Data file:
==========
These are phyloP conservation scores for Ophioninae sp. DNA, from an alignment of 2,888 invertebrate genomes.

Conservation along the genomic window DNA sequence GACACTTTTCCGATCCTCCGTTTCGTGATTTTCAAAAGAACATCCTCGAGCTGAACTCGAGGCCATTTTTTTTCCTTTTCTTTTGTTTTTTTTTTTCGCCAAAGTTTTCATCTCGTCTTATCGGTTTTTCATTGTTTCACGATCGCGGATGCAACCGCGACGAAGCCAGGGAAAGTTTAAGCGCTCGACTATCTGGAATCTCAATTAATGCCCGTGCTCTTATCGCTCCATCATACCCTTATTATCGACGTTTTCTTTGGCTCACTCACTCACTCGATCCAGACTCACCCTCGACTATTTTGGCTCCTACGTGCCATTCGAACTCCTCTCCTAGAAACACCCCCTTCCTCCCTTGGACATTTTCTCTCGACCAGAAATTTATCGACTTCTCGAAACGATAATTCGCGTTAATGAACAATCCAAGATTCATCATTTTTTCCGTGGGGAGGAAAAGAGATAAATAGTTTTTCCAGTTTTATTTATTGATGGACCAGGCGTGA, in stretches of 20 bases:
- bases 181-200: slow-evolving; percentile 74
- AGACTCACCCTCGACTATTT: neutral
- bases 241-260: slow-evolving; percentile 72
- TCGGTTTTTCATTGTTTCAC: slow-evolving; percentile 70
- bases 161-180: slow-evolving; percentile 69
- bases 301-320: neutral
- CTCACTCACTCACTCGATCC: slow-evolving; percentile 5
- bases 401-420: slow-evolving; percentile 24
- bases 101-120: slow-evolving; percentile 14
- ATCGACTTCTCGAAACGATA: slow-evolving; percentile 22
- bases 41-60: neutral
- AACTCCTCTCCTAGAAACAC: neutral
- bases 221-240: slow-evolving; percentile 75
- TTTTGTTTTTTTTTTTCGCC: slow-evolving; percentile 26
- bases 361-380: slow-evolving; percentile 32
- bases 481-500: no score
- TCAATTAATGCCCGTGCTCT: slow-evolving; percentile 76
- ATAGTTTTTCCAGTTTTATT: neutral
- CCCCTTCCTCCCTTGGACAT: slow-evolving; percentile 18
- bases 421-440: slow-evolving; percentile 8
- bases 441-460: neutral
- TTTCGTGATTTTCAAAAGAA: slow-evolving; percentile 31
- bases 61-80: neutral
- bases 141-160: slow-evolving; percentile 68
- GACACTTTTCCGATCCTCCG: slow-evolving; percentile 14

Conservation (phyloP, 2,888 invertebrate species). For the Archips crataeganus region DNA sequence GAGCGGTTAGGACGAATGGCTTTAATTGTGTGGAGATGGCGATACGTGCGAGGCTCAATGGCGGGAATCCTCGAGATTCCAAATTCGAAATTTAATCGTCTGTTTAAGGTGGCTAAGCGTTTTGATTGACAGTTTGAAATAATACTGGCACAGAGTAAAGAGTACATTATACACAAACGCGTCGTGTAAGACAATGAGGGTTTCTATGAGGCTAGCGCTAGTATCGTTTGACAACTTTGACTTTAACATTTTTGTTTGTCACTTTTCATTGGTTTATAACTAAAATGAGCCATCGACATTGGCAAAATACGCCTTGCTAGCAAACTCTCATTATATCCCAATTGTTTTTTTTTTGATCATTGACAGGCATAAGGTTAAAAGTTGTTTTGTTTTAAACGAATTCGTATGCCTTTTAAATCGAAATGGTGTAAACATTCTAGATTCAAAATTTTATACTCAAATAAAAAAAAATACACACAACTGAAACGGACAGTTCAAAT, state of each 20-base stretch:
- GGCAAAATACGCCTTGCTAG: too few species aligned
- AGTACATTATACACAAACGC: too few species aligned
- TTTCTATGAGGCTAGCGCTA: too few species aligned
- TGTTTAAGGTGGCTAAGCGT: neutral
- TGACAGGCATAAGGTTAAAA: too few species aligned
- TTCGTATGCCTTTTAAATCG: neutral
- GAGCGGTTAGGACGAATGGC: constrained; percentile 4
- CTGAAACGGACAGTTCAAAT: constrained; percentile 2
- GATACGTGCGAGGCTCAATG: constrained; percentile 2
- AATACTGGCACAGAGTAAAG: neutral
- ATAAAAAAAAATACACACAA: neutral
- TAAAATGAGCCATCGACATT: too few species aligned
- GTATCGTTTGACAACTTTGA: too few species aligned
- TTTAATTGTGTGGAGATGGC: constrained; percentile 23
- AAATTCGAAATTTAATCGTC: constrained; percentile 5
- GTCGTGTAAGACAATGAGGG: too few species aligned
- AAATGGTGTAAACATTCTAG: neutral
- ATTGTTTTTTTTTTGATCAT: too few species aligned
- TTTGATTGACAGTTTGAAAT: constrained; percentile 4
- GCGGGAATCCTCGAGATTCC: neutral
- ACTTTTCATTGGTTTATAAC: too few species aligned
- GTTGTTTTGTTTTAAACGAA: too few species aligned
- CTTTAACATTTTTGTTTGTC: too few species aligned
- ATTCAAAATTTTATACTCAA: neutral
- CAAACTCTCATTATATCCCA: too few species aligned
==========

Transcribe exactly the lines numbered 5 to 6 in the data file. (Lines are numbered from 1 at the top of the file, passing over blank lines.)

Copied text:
- bases 241-260: slow-evolving; percentile 72
- TCGGTTTTTCATTGTTTCAC: slow-evolving; percentile 70